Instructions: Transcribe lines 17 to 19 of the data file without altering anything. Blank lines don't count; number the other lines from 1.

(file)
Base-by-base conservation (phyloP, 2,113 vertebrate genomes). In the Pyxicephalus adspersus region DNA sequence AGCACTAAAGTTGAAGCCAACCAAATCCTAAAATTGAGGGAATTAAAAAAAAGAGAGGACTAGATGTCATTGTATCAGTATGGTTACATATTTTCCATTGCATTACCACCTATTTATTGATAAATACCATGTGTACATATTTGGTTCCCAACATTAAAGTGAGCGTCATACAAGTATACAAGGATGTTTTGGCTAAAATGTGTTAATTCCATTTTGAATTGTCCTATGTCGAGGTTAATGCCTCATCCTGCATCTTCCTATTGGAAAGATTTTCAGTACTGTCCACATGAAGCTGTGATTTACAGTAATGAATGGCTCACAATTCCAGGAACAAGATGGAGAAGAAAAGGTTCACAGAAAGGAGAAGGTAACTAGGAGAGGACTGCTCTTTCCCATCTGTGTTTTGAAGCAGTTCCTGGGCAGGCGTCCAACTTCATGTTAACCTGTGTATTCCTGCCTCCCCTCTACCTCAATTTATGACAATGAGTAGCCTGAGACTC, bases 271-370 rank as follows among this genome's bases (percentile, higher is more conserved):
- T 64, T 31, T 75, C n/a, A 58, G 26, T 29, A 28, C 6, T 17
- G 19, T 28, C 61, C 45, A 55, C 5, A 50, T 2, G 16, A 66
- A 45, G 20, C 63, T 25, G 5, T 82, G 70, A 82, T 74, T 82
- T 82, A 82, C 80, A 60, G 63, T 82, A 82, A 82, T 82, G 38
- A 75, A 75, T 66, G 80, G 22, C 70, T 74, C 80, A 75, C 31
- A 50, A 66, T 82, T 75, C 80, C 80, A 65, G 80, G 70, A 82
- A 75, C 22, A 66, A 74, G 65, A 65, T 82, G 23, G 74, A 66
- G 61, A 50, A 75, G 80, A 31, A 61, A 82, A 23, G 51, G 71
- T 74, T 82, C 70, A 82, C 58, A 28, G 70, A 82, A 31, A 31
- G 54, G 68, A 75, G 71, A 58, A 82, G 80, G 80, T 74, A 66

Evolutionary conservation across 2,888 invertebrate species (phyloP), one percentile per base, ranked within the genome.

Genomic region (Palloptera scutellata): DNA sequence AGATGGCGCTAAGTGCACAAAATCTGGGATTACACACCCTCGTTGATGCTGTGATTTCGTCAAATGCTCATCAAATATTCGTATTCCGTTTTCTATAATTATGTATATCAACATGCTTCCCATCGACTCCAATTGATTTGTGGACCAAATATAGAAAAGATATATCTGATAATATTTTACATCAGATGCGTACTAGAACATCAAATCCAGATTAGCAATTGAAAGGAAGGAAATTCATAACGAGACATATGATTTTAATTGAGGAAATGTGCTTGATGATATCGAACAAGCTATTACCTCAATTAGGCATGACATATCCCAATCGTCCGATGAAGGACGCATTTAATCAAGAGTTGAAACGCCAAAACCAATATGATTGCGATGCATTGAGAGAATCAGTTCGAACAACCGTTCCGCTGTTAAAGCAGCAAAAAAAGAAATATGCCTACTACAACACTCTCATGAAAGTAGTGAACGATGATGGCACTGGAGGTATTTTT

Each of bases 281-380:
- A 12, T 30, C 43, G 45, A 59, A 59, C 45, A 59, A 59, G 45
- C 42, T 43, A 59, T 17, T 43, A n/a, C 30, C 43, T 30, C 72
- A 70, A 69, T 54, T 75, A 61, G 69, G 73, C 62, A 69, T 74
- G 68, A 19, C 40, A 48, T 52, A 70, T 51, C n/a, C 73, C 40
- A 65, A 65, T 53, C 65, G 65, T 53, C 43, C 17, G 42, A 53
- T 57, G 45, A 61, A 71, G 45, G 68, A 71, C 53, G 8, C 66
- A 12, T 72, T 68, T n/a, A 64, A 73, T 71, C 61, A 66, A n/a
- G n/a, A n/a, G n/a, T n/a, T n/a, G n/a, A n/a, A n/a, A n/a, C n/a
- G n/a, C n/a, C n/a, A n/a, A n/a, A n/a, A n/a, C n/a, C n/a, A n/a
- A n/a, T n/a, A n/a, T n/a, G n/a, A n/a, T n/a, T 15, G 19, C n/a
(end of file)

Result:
- A 70, A 69, T 54, T 75, A 61, G 69, G 73, C 62, A 69, T 74
- G 68, A 19, C 40, A 48, T 52, A 70, T 51, C n/a, C 73, C 40
- A 65, A 65, T 53, C 65, G 65, T 53, C 43, C 17, G 42, A 53